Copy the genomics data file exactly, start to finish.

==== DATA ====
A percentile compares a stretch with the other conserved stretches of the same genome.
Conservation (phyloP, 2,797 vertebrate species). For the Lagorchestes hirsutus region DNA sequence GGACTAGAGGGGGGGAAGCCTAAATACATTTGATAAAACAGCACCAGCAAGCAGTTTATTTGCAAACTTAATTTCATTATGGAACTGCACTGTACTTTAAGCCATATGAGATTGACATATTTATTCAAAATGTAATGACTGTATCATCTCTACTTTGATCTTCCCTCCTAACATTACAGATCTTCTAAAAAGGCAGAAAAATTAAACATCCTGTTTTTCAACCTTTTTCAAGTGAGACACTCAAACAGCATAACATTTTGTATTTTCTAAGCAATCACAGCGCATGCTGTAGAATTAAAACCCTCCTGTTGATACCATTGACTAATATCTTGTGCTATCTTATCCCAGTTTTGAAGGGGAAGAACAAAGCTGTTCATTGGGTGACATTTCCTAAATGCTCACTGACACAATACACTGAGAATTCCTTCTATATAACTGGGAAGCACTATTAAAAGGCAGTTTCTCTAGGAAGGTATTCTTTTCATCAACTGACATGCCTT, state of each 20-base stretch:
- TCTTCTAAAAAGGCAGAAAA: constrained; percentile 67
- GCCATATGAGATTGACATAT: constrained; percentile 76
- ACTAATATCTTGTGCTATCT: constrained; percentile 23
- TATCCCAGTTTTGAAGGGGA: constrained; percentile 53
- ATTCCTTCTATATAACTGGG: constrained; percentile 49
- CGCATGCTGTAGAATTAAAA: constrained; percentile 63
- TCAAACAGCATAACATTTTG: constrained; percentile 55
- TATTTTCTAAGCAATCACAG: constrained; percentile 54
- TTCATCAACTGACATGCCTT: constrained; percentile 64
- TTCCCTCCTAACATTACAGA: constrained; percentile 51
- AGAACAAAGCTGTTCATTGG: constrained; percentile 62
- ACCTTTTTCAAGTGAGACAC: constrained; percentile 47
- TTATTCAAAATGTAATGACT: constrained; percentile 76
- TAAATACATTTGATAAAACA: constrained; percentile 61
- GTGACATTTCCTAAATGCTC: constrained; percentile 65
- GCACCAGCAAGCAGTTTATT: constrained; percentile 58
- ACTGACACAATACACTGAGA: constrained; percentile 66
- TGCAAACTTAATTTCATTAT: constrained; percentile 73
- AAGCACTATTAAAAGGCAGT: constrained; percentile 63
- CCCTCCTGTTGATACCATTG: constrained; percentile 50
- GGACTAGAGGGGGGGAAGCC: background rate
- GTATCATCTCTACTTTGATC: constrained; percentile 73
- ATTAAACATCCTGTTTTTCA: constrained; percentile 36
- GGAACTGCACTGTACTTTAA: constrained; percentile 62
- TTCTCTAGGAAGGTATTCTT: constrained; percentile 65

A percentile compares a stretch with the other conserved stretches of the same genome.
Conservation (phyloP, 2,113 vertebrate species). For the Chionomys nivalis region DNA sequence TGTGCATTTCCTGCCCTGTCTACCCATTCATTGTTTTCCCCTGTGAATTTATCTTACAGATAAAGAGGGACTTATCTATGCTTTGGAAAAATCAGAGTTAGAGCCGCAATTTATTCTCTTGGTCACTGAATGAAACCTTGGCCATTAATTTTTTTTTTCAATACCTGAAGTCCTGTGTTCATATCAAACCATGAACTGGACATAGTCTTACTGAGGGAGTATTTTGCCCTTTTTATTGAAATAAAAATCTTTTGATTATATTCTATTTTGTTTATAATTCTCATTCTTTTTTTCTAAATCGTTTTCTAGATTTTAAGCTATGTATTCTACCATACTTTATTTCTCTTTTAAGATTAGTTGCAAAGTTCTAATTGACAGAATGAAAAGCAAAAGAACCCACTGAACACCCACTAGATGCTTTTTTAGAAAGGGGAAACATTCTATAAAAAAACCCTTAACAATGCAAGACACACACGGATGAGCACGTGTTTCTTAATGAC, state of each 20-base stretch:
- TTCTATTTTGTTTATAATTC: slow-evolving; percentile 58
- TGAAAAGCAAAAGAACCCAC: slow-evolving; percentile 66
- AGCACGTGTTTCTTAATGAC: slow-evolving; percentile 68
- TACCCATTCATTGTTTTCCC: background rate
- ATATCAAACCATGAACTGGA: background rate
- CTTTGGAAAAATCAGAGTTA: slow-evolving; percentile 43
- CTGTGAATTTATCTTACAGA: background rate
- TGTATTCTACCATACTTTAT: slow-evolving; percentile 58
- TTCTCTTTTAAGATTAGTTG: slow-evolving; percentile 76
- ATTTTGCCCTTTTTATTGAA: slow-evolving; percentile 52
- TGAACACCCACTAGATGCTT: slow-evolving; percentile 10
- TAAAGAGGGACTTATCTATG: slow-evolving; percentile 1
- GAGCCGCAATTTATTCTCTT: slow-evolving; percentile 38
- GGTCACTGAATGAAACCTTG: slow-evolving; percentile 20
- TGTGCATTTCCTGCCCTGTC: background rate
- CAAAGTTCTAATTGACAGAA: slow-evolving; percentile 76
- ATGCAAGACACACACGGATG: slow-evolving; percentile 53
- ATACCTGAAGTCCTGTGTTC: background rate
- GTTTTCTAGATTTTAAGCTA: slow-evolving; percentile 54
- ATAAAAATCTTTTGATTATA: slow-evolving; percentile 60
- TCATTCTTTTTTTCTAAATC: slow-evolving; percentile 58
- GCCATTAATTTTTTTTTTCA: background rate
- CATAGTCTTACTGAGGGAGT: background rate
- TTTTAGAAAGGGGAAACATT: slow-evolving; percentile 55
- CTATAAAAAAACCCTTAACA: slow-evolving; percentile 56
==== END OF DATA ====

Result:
A percentile compares a stretch with the other conserved stretches of the same genome.
Conservation (phyloP, 2,797 vertebrate species). For the Lagorchestes hirsutus region DNA sequence GGACTAGAGGGGGGGAAGCCTAAATACATTTGATAAAACAGCACCAGCAAGCAGTTTATTTGCAAACTTAATTTCATTATGGAACTGCACTGTACTTTAAGCCATATGAGATTGACATATTTATTCAAAATGTAATGACTGTATCATCTCTACTTTGATCTTCCCTCCTAACATTACAGATCTTCTAAAAAGGCAGAAAAATTAAACATCCTGTTTTTCAACCTTTTTCAAGTGAGACACTCAAACAGCATAACATTTTGTATTTTCTAAGCAATCACAGCGCATGCTGTAGAATTAAAACCCTCCTGTTGATACCATTGACTAATATCTTGTGCTATCTTATCCCAGTTTTGAAGGGGAAGAACAAAGCTGTTCATTGGGTGACATTTCCTAAATGCTCACTGACACAATACACTGAGAATTCCTTCTATATAACTGGGAAGCACTATTAAAAGGCAGTTTCTCTAGGAAGGTATTCTTTTCATCAACTGACATGCCTT, state of each 20-base stretch:
- TCTTCTAAAAAGGCAGAAAA: constrained; percentile 67
- GCCATATGAGATTGACATAT: constrained; percentile 76
- ACTAATATCTTGTGCTATCT: constrained; percentile 23
- TATCCCAGTTTTGAAGGGGA: constrained; percentile 53
- ATTCCTTCTATATAACTGGG: constrained; percentile 49
- CGCATGCTGTAGAATTAAAA: constrained; percentile 63
- TCAAACAGCATAACATTTTG: constrained; percentile 55
- TATTTTCTAAGCAATCACAG: constrained; percentile 54
- TTCATCAACTGACATGCCTT: constrained; percentile 64
- TTCCCTCCTAACATTACAGA: constrained; percentile 51
- AGAACAAAGCTGTTCATTGG: constrained; percentile 62
- ACCTTTTTCAAGTGAGACAC: constrained; percentile 47
- TTATTCAAAATGTAATGACT: constrained; percentile 76
- TAAATACATTTGATAAAACA: constrained; percentile 61
- GTGACATTTCCTAAATGCTC: constrained; percentile 65
- GCACCAGCAAGCAGTTTATT: constrained; percentile 58
- ACTGACACAATACACTGAGA: constrained; percentile 66
- TGCAAACTTAATTTCATTAT: constrained; percentile 73
- AAGCACTATTAAAAGGCAGT: constrained; percentile 63
- CCCTCCTGTTGATACCATTG: constrained; percentile 50
- GGACTAGAGGGGGGGAAGCC: background rate
- GTATCATCTCTACTTTGATC: constrained; percentile 73
- ATTAAACATCCTGTTTTTCA: constrained; percentile 36
- GGAACTGCACTGTACTTTAA: constrained; percentile 62
- TTCTCTAGGAAGGTATTCTT: constrained; percentile 65

A percentile compares a stretch with the other conserved stretches of the same genome.
Conservation (phyloP, 2,113 vertebrate species). For the Chionomys nivalis region DNA sequence TGTGCATTTCCTGCCCTGTCTACCCATTCATTGTTTTCCCCTGTGAATTTATCTTACAGATAAAGAGGGACTTATCTATGCTTTGGAAAAATCAGAGTTAGAGCCGCAATTTATTCTCTTGGTCACTGAATGAAACCTTGGCCATTAATTTTTTTTTTCAATACCTGAAGTCCTGTGTTCATATCAAACCATGAACTGGACATAGTCTTACTGAGGGAGTATTTTGCCCTTTTTATTGAAATAAAAATCTTTTGATTATATTCTATTTTGTTTATAATTCTCATTCTTTTTTTCTAAATCGTTTTCTAGATTTTAAGCTATGTATTCTACCATACTTTATTTCTCTTTTAAGATTAGTTGCAAAGTTCTAATTGACAGAATGAAAAGCAAAAGAACCCACTGAACACCCACTAGATGCTTTTTTAGAAAGGGGAAACATTCTATAAAAAAACCCTTAACAATGCAAGACACACACGGATGAGCACGTGTTTCTTAATGAC, state of each 20-base stretch:
- TTCTATTTTGTTTATAATTC: slow-evolving; percentile 58
- TGAAAAGCAAAAGAACCCAC: slow-evolving; percentile 66
- AGCACGTGTTTCTTAATGAC: slow-evolving; percentile 68
- TACCCATTCATTGTTTTCCC: background rate
- ATATCAAACCATGAACTGGA: background rate
- CTTTGGAAAAATCAGAGTTA: slow-evolving; percentile 43
- CTGTGAATTTATCTTACAGA: background rate
- TGTATTCTACCATACTTTAT: slow-evolving; percentile 58
- TTCTCTTTTAAGATTAGTTG: slow-evolving; percentile 76
- ATTTTGCCCTTTTTATTGAA: slow-evolving; percentile 52
- TGAACACCCACTAGATGCTT: slow-evolving; percentile 10
- TAAAGAGGGACTTATCTATG: slow-evolving; percentile 1
- GAGCCGCAATTTATTCTCTT: slow-evolving; percentile 38
- GGTCACTGAATGAAACCTTG: slow-evolving; percentile 20
- TGTGCATTTCCTGCCCTGTC: background rate
- CAAAGTTCTAATTGACAGAA: slow-evolving; percentile 76
- ATGCAAGACACACACGGATG: slow-evolving; percentile 53
- ATACCTGAAGTCCTGTGTTC: background rate
- GTTTTCTAGATTTTAAGCTA: slow-evolving; percentile 54
- ATAAAAATCTTTTGATTATA: slow-evolving; percentile 60
- TCATTCTTTTTTTCTAAATC: slow-evolving; percentile 58
- GCCATTAATTTTTTTTTTCA: background rate
- CATAGTCTTACTGAGGGAGT: background rate
- TTTTAGAAAGGGGAAACATT: slow-evolving; percentile 55
- CTATAAAAAAACCCTTAACA: slow-evolving; percentile 56